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Small Businesses Spooked By New Food Safety Rule

Written by Tim Morral
Published: 8/7/2013

Food Safety Modernization Act regulations would require certain types of small businesses to develop comprehensive risk management programs, could put small farms and other operations at risk.

The prevention of unsanitary practices and foodborne illnesses is a high priority for government agencies, small businesses and consumers. Without government regulation and oversight, the prevalence of food-related incidents would spike and create PR nightmares for businesses in the industries from which these events originate.

Food Safety New Laws Impact on Business

But while small businesses recognize the value of government regulations, they also know that overregulation can jeopardize their ability to sustain their operations, making it nearly impossible for them to compete with larger producers. In many cases, government regulations go beyond basic quality control management and require small businesses to enact measures that are more easily accomplished by larger companies.

A recent proposed rule by the FDA is causing concern among food processing facilities and small businesses involved in the production of food products. The Hazard Analysis Risk-based Prevention Controls (HARPC) rule, part of the 2011 Food Safety Modernization Act passed in response to Salmonella outbreaks, is now requiring facilities that manufacture, pack, bottle or store food to develop comprehensive risk management programs detailing proposed actions for cataloguing, monitoring and resolving potential risks.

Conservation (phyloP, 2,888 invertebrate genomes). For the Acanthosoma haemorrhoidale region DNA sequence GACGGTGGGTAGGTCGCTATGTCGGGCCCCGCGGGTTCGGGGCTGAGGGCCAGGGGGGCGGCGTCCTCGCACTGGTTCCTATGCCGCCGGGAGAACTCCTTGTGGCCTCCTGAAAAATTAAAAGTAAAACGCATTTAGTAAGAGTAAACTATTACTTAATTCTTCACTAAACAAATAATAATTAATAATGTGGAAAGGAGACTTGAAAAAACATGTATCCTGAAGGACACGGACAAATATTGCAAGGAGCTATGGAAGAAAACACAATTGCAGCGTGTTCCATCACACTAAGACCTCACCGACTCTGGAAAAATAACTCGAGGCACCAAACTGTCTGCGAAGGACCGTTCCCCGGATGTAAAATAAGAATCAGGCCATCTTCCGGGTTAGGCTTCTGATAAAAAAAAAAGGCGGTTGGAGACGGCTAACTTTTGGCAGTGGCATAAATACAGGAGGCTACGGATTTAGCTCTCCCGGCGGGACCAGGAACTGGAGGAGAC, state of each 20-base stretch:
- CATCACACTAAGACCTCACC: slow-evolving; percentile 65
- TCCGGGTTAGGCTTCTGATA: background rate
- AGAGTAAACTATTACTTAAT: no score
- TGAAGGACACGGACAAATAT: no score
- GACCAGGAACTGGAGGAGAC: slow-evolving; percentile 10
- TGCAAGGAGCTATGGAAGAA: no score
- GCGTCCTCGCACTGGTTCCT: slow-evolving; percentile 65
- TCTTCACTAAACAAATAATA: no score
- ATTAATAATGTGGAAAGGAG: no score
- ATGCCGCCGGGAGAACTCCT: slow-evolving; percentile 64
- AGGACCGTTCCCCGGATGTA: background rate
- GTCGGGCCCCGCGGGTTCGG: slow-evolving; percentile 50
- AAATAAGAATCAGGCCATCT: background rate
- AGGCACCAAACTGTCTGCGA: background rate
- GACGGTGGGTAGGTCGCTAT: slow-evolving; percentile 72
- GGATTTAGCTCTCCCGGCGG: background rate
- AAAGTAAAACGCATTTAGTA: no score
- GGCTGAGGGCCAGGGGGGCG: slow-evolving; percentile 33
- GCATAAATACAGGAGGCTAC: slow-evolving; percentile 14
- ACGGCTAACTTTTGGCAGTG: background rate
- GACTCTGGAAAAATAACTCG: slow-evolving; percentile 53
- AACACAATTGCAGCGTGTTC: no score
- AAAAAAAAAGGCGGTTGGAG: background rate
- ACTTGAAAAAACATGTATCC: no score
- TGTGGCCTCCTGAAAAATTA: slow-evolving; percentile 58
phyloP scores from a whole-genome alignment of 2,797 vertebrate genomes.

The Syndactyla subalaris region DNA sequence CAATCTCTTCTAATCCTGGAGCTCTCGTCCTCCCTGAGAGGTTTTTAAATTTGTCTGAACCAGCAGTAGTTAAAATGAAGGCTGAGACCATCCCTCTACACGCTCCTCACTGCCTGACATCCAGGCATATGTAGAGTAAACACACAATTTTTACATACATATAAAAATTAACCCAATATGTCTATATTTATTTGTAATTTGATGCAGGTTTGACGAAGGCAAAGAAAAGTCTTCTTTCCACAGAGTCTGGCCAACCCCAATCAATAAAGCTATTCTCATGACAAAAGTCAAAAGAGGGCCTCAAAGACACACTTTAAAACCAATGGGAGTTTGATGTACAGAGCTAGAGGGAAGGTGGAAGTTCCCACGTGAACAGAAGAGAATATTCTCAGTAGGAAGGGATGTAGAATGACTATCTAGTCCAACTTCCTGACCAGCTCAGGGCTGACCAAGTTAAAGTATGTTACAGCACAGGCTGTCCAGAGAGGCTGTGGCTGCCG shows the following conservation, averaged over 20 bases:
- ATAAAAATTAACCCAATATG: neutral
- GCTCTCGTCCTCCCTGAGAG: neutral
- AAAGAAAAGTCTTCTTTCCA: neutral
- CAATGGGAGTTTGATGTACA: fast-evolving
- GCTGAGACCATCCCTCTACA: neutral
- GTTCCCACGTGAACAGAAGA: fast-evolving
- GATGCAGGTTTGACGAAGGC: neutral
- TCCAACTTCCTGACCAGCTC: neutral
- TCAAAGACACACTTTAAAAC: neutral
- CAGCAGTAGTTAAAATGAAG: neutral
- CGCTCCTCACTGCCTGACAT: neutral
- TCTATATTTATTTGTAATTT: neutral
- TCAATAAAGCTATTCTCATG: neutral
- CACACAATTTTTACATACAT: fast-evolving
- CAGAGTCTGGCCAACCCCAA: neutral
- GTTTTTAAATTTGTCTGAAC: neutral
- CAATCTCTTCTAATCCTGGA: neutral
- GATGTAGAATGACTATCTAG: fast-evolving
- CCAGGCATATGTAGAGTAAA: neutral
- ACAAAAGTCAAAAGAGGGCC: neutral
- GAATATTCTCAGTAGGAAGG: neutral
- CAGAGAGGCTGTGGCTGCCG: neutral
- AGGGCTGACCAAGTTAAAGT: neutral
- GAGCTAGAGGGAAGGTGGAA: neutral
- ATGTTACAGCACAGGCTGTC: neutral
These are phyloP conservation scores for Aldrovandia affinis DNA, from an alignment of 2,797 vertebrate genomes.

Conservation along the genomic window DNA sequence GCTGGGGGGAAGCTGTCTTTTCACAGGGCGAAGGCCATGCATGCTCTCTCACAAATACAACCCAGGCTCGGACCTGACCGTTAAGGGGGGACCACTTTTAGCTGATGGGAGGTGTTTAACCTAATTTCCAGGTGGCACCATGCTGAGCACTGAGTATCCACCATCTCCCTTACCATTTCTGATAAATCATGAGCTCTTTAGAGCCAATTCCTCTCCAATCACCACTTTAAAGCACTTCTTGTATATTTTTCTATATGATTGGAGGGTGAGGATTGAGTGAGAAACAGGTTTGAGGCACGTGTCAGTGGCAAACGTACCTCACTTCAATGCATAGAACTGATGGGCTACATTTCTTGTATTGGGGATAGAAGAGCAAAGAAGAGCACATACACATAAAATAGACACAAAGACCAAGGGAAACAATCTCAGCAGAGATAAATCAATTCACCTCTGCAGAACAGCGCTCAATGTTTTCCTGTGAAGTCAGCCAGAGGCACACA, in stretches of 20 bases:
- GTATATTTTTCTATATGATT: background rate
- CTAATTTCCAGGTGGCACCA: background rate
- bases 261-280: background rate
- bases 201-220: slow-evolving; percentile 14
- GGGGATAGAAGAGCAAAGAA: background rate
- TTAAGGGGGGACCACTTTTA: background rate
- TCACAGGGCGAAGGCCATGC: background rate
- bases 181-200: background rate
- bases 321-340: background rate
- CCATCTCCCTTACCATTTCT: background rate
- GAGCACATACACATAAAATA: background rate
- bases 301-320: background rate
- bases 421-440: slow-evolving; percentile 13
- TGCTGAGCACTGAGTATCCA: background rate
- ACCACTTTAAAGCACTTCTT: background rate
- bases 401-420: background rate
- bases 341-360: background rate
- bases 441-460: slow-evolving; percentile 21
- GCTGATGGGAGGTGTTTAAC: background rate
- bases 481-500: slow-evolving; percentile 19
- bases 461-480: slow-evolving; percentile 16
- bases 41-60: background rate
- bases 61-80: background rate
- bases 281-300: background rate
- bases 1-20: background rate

Although the rule exempts farms that grow and harvest their own food, it does not exempt any operation that participates in manufacturing processes like irradiation, cutting, coring, chopping, slicing, artificial ripening, distilling, pasteurizing or homogenizing--which could include many agricultural operations that currently fall into the small business category.

According to the White House Office of Management and Budget, the new rule will incur $701 million in additional costs during the first year. Industry-wide, experts agree that small and medium-sized food processors will be most impacted by HARPC.

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